silent hill

Now, what about Silent Hill? Though the last few installments of the game - Homecoming, Shattered Memories, and Downpour - weren't very well received, the first three games are some of the premier survival horror games. Silent Hill, Silent Hill 2, and Silent Hill 3 all came out to critical acclaim, and it is definitely one of the pioneers of the genre. We can see games like Alan Wake, Amnesia: The Dark Descent, and Fatal Frame taking from the games, whether it be in atmosphere or tone. Regardless the reception of the latest games, the series still has strong potential in the right hands, Outlast developers Red Barrels Studio have done a pretty good job with their take on survival horror, and may be able to give their take on a sequel or reboot. Outlast is arguably one of the better horror games of the last few years and it would be interesting to see what they could do with a third-person view. But, the last Silent Hill game that was released came out in 2012, and with our last hope, Kojima's Silent Hills officially cancelled, it isn't likely we'll see another game anytime soon.


Castlevania Symphony of the Night is widely regarded as one of the best games of all time and makes up half of the term "Metroidvania". It is the inspiration of many modern games and is definitely considered one of the better IPs of all time (despite the newer iterations being lackluster). Games like Batman: Arkham AsylumAxiom Verge, and Ori and the Blind Forest  are all games inspired by this and Super Metroid, and, in the right hands, we can see the game get the revitalization it needs. From Software nailed the tone and ambiance of Bloodborne, and they could do something great with the Castlevania series. The Gothic architecture, gruesome enemy design, and fast-paced action gameplay would be the perfect setting for a Castlevania reboot. Other than series creator Koji Igarashi - who is working on his own game, Bloodstained - From Software is probably our best bet on a decent series reboot. But, come on, Konami will probably take this series to their grave.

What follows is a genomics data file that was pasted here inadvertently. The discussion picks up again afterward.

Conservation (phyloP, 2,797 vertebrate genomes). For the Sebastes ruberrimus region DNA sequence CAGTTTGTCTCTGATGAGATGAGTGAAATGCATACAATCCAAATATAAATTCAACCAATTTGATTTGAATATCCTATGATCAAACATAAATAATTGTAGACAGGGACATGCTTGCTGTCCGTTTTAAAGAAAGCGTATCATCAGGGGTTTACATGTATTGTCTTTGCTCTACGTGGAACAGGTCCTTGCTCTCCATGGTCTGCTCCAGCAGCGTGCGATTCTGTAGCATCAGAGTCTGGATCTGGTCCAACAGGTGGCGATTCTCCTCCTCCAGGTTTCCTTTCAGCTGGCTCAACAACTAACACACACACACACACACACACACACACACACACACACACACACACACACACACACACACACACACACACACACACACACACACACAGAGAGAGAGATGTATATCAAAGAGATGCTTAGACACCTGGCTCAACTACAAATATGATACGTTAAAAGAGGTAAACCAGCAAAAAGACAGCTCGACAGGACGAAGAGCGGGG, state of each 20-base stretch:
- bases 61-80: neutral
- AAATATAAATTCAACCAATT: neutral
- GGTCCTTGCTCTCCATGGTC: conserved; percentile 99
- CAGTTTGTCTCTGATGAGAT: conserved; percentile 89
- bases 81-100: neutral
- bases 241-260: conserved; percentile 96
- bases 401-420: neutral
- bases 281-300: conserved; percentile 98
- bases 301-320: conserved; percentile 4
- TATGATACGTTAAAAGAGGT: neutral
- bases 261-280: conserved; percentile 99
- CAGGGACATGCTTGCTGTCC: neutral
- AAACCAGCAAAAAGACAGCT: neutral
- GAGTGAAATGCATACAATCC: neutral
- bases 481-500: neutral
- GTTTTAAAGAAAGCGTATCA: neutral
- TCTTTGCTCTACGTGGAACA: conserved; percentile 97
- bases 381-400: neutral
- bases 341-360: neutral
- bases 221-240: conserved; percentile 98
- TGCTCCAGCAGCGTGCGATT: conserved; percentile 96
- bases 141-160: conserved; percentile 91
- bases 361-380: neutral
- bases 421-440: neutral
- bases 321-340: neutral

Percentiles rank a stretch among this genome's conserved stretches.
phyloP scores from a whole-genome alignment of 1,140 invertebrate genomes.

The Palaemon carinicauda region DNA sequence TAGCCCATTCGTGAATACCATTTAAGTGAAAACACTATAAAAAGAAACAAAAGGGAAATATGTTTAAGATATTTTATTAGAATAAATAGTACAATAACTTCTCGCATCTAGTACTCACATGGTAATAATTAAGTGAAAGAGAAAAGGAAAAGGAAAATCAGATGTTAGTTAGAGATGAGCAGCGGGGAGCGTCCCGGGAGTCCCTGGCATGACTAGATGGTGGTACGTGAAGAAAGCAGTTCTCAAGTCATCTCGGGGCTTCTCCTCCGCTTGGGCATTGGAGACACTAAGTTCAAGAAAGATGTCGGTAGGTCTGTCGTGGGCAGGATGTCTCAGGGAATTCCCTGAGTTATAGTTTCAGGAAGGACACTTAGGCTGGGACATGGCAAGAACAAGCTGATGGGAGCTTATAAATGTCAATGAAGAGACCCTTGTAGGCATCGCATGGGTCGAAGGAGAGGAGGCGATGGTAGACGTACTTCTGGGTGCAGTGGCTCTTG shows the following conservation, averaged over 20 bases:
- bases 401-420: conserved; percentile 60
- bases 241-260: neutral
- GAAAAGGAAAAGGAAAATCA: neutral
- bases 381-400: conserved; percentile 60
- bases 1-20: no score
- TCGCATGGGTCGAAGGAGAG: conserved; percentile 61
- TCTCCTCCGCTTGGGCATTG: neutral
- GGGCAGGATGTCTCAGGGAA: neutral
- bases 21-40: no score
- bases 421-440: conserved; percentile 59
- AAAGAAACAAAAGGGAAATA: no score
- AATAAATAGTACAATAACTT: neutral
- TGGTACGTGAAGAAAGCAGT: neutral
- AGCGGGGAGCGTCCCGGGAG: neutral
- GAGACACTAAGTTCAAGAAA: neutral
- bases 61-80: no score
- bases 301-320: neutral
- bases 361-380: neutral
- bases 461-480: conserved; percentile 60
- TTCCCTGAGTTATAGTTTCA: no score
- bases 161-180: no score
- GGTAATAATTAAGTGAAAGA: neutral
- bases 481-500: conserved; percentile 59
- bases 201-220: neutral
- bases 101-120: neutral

Great games like Castlevania, Silent Hill, and Metal Gear Solid, can get the treatment they deserve in hands of third-party developers, that is, if Konami is willing to sell the IPs. As good as that sounds, though, it may likely never happen, there is way to much money in the Pachinko machines they are making, and, well, we all know what Jim Sterling has to say about Konami. So, what do you guys think should happen with their IP? What developers would you like to see work on their games?

Friday, May 6, 2016

What's Wrong With Call of Duty

Rant incoming so no fun pictures ahead.

So, the newest Call of Duty game "Infinite Warfare" got a trailer recently, after multiple leaks regarding the setting. Regardless, in Call of Duty fashion, the trailer was awesome. Action, music, drama, the whole shebang. Honestly, it made me want to play it. Along with the announcement of CoD 4 Remaster, boy, Activision knows what they're doing.

But what are they doing differently this time around? Every year a new CoD comes out and every year they play exactly the same with a couple new/different mechanics, but other than a few minor things, nothing but the story and multiplayer maps change. Now, I don't really dislike Call of Duty and I really like the Black Ops franchise - the last one I bought was Black Ops 3, despite only playing it for a few hours - but really, I'm just burnt out on the series. Personally, I'd rather see them (Infinity Ward, Treyarch, and Sledgehammer) take an extended break from the series and then put out a massive, amazing shooter, akin to CoD4, where they really changed how first person shooters work.

I suppose the title here is misleading, there isn't anything inherently wrong with Call of Duty, it's just that getting the same game with a different skin every year is tiring, but I guess I'm one of the few who thinks this way, because every year a game is released, and every year Activision sells millions of copies. Call of Duty, by no means, is a bad game, but, putting out more or less the same game every year is getting old.

A lack of innovation in games is something that really bugs me. Big budget yearly releases (i.e. Call of Duty and Assassins Creed), in my opinion, should be the ones innovating. Instead, though, they play it safe just to get the sales; it is the indie developers that are truly changing the game industry. So why aren't they innovating? Because people buy the shit out of these games, they sell better than most games that come out every year. People like Call of Duty, nothing has changed since CoD 4, yet every year these games come out and sell tens of millions of copies. So why try to fix what isn't broken, I guess.